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Ching Ming

Ching Ming FestivalChing Ming is a Chinese rite marking the beginning of spring that is focused on ancestor worship. On this day, people visit gravesites and make offerings to the souls of their deceased relatives. In English, we call it a Ching Ming Festival, Grave-Sweeping Day, Clear and Bright Festival. Ching Ming is held on the 106th day after winter solstice, and usually occurs on April 4 or 5.

It may be appropriate to offer an e-mail acknowledgment of this date, but a greeting may not be necessary.

Ching Ming is a major public festival that is generally treated as an official holiday in China, Hong Kong and Taiwan. It is considered unlucky to conduct business on this day, and as a result many businesses will be closed and business leaders unavailable. Government agencies, banks and schools are generally closed. Traffic may be heavy and public transportation crowded, especially in areas near cemeteries. The transit system provides extra service to accommodate the crowds. You should expect delays on public transport and on roadways.

Background Description

Ching Ming CelebrationOn Ching Ming (or Qing Ming), celebrants traditionally visit ancestral graves, where special rites are held and offerings are made in honor of ancestors. This event occurs in the spring; Chung Yeung is a counterpart observance in the fall. Such events are related to the Chinese tradition of receiving blessings from previous generations when undertaking a new venture. Ching Ming unfolds in a picnic-like atmosphere and is considered a time for happy communion with ancestors rather than a somber occasion.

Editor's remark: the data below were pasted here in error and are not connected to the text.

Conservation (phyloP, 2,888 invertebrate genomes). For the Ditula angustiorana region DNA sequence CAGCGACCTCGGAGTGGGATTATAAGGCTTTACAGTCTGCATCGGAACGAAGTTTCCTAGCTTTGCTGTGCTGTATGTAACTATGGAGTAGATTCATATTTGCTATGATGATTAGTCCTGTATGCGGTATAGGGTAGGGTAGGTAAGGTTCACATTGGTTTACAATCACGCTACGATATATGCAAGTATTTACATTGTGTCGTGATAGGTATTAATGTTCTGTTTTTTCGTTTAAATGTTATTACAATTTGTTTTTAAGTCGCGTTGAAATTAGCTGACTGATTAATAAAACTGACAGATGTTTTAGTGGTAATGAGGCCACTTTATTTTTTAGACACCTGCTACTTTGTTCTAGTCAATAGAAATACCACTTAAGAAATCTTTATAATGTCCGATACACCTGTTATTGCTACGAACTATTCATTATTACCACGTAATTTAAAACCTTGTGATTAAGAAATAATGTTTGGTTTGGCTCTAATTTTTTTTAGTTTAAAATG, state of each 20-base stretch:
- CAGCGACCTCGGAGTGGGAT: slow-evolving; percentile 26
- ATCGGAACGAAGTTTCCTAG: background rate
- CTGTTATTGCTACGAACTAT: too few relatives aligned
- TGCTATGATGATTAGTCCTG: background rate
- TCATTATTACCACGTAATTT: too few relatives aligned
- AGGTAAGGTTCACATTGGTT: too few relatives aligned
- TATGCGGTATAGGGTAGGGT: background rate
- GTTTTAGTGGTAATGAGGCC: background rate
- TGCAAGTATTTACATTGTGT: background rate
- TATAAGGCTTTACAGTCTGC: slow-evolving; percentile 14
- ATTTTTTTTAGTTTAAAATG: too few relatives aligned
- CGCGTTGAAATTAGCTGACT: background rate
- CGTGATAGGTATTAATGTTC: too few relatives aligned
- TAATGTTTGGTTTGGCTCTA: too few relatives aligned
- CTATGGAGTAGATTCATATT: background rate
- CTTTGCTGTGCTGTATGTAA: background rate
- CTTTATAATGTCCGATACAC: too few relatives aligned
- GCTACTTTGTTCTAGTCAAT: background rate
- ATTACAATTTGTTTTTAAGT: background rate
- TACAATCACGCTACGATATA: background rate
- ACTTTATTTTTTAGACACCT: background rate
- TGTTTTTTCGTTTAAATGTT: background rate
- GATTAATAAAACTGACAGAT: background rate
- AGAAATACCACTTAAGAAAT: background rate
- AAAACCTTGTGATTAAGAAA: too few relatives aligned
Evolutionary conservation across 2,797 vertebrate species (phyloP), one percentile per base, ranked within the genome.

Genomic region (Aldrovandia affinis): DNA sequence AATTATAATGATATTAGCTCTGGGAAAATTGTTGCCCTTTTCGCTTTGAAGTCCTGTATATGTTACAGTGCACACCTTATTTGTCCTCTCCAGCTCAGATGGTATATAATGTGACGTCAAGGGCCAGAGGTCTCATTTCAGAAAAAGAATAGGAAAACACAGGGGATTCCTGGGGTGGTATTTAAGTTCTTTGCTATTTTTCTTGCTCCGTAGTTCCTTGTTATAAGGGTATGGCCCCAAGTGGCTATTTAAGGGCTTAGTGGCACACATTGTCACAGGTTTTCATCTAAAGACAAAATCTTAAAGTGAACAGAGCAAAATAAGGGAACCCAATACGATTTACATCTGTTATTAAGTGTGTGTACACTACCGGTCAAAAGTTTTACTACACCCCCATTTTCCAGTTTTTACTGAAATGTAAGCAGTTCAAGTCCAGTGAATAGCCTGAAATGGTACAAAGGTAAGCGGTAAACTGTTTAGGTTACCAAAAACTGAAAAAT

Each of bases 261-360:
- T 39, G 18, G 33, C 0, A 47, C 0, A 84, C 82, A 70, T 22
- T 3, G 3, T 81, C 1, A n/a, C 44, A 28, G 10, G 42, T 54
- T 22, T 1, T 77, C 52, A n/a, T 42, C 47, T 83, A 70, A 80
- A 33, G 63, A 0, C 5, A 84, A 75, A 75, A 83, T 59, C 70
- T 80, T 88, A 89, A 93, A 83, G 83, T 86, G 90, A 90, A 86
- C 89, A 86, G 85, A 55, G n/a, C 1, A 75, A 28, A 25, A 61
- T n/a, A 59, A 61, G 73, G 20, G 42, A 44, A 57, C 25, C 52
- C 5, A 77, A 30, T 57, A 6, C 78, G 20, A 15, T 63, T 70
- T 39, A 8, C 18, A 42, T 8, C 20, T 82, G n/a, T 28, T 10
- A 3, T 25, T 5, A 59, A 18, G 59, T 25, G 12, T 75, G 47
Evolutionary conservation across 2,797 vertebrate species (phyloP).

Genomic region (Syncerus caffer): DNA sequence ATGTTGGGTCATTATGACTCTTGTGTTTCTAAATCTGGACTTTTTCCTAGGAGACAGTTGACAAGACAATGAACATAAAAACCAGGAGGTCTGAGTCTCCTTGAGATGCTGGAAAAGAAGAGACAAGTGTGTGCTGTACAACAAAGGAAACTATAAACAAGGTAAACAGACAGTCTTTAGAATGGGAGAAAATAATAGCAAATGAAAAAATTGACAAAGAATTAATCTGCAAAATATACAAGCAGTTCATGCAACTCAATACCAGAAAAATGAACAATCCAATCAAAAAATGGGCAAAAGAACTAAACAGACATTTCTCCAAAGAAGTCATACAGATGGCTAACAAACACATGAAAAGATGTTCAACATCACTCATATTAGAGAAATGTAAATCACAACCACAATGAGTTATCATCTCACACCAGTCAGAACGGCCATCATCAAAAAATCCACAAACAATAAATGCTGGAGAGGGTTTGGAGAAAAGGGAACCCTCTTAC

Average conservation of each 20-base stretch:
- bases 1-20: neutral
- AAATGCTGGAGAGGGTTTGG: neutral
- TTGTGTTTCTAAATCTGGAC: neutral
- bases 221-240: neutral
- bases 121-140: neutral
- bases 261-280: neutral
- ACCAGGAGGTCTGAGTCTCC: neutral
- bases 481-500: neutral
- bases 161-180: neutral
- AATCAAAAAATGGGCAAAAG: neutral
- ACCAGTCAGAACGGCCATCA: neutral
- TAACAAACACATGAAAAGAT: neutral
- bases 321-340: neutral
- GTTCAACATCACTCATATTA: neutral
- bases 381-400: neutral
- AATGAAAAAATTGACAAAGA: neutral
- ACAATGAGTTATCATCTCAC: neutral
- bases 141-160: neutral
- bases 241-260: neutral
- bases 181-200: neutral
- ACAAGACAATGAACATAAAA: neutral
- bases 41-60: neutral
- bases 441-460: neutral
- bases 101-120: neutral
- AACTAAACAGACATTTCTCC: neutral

Visiting the cemetery is referred to as hang san (walking the mountain). A series of activities—clearing the gravesite of dirt and debris, weeding around the site, and repainting inscriptions on the gravestone – are together referred to as “sweeping” the grave. Wine and a variety of foods may be placed around the gravesite (along with appropriate tableware such as glasses and chopsticks) as offerings to the spirit of the deceased. Eating the food that was offered to the deceased is considered good luck. Paper money is burned for use in the afterlife, candles are lit, and family members bow and kneel in respect. Many of today’s offerings may be simple, consisting of incense, paper money and flowers. Families may also set off firecrackers to drive evil spirits away from the gravesite.

For Chinese immigrant communities, Ching Ming is observed as a traditional and cultural ritual rather than a religious practice. In the United States, Ching Ming is most commonly observed in the state of Hawaii.

History

Ching means “pure” or “clean,” and ming means “brightness.” The phrase “Ching Ming” is linked to the Chinese tradition of ancestor worship, which many consider the original religion of China and its only native religion, dating back 3,000 years. Confucianism and Taoism are considered philosophies rather than religions; a form of ancestor worship is incorporated into Confucian philosophy.

The practice of ancestor worship is based on three beliefs:

  1. that a person’s good or bad fortune is influenced by the souls of his or her ancestors;

  2. that all departed ancestors have the same material needs they had when alive; and

  3. that the departed can assist their living relatives.

Hansik is the Korean name for this observance, and O-Bon is an equivalent occasion in Japan.

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